And at the risk of going down too many family stories, it may explain a lot that my dad fell in love with my mom when he saw her smoking a cigar and belting out, “Won't you come home, Bill Bailey,” at a party. And that my mother said I must say, “Trick or treat and vote for JFK,” when I was seven. And then my father insisted that I not only learn the rules of football but that I also learned to tell a good joke and to learn to laugh at myself.

My siblings—my two sisters, my brother—they simply have been the port in every storm.

My children—we have a large blended family of many children and grandchildren that is close and loving—I adore them, all but I need to specifically mention my three children—Austen, Maddie, and Lily—because they were there from the beginning, infants and car seats going to political events, toddlers sitting sometimes not so quietly as I gave a speech and then amazing troopers in the almost decade of my career when I was a single working mom hauling them all over the state on campaigns. They now have forgiven me for the missed recitals and the missed field trips, and the fact that I couldn't be the homeroom mom. Today they have grown into amazing strong adults who make me very proud.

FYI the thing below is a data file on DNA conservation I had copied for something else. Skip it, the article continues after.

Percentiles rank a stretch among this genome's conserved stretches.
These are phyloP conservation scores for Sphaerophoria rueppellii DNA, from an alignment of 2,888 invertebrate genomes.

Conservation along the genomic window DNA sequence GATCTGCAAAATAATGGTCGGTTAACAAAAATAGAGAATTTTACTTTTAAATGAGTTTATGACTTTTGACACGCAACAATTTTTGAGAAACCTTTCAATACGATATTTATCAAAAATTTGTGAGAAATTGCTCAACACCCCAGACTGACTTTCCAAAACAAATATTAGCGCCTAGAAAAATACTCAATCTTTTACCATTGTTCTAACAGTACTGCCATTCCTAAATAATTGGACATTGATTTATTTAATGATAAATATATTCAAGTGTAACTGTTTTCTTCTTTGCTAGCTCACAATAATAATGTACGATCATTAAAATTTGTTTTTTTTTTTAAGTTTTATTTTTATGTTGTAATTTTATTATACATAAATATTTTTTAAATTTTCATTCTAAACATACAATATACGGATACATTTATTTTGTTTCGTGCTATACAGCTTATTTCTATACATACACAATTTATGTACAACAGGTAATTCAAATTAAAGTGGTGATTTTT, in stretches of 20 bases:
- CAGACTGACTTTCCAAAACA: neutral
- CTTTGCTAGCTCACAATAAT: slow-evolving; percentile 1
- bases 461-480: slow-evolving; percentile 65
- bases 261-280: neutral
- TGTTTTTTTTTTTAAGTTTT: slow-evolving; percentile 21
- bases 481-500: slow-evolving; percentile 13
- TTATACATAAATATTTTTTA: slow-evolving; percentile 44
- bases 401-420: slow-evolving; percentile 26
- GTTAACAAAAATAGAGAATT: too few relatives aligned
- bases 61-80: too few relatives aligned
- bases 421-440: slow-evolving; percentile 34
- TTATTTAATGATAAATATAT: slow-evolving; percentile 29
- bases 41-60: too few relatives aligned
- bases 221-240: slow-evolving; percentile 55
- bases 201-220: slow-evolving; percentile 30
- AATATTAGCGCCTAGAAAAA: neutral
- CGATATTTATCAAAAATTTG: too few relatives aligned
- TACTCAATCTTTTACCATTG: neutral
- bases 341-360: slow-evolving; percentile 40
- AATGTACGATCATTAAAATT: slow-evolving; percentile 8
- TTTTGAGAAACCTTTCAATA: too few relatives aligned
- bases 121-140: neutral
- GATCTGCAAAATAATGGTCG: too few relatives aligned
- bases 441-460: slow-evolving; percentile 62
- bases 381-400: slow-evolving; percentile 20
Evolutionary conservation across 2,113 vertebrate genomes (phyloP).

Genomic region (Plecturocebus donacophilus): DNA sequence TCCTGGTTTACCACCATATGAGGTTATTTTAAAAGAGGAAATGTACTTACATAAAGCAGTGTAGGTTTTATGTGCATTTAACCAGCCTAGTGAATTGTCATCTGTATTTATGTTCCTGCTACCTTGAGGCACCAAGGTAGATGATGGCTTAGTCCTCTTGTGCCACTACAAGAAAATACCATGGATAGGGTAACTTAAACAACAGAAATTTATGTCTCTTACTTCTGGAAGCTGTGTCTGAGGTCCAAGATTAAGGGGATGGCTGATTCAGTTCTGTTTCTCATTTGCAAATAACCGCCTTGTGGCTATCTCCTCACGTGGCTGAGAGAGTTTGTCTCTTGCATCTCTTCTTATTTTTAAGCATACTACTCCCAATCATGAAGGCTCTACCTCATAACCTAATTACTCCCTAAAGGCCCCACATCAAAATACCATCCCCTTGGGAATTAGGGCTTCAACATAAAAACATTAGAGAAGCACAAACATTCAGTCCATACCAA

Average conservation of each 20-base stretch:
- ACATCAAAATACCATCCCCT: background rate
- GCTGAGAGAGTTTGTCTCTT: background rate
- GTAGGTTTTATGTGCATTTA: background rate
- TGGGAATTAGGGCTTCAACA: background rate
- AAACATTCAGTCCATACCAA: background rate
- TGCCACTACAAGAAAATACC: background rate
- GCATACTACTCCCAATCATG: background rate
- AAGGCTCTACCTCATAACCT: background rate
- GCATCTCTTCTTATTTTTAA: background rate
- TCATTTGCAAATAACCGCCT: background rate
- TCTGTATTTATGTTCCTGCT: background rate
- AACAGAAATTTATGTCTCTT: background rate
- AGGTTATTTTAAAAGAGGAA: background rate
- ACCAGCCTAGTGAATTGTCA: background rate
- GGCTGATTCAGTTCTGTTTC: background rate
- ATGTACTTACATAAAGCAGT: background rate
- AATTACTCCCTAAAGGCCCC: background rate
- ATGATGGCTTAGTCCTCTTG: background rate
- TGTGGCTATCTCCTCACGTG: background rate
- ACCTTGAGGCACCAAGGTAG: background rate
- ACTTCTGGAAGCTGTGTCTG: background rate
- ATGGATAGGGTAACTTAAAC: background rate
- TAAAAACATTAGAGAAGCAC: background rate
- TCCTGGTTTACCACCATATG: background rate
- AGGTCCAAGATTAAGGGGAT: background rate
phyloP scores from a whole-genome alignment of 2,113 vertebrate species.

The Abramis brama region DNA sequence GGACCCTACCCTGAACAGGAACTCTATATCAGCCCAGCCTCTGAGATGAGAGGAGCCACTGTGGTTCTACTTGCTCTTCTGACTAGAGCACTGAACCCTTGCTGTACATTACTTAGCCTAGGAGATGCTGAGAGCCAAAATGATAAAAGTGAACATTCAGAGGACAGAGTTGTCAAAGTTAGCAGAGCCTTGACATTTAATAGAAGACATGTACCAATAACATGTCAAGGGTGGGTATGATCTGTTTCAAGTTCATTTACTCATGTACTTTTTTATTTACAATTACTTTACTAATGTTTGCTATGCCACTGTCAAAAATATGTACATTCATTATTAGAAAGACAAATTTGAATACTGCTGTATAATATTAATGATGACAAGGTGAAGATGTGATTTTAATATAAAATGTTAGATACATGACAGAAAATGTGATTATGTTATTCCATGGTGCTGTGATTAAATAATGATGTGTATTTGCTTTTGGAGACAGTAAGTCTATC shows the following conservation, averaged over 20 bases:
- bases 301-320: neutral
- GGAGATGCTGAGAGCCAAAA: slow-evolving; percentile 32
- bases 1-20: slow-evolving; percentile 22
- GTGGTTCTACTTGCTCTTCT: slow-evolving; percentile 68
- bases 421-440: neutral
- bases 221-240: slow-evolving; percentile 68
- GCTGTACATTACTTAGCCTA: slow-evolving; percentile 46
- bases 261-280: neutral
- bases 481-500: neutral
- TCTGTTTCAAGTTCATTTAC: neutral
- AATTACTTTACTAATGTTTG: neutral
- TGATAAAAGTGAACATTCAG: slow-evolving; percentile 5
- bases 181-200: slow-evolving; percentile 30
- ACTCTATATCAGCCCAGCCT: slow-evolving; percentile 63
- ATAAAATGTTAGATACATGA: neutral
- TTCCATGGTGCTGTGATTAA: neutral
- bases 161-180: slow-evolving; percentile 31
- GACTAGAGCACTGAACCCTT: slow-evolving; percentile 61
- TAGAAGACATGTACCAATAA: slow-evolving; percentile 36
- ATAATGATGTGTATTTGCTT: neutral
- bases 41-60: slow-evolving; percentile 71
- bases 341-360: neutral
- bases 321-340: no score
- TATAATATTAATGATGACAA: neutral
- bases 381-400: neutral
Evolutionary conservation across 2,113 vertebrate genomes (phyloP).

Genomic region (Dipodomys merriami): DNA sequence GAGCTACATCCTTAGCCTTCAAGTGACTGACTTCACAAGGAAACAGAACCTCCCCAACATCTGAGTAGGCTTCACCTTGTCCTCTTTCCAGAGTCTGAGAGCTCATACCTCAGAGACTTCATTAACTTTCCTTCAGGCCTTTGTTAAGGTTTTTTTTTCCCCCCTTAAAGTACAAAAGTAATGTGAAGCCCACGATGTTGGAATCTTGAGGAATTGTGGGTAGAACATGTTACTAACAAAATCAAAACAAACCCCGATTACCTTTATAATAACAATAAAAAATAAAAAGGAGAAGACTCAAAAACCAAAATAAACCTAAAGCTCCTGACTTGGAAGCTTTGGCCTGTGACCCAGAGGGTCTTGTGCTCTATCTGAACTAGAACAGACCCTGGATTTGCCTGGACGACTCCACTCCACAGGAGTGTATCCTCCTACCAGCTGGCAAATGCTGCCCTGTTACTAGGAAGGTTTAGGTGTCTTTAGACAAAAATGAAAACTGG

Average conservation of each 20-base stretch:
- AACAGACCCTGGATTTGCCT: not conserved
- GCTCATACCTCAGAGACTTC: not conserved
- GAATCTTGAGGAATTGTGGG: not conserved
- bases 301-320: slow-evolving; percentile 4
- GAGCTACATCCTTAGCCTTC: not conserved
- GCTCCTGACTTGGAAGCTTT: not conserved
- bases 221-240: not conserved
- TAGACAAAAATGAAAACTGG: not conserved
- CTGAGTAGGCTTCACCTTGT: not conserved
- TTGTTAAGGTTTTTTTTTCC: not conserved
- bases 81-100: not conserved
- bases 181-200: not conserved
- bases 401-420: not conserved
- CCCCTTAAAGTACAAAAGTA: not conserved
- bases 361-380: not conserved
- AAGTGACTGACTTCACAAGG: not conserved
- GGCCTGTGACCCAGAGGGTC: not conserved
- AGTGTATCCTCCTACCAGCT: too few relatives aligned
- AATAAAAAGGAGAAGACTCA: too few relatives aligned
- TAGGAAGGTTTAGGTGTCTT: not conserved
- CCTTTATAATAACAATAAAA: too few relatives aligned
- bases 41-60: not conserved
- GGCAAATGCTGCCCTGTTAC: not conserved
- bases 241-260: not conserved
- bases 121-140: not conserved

And, ye howdy, those grandchildren. I have eleven going on twelve. I can't wait until they're all old enough to yell at them what my mom used to say to us when we were dawdling and too slow in getting to the car—Last one in is a Republican!

And my husband Joseph. How lucky I am to have him as my best friend. We were married 16 years ago after I was well into my political career and after he had achieved great success in business. He is proud and supportive of me always. But he certainly didn't bargain for the incredibly unfair treatment we got at his expense because of his business success. Let the record of the Senate now say what my Republican colleagues did not during my campaigns. Thank you, Joseph, for your integrity, your honesty, your generosity and your heart, which has always directed you to do good as you do well.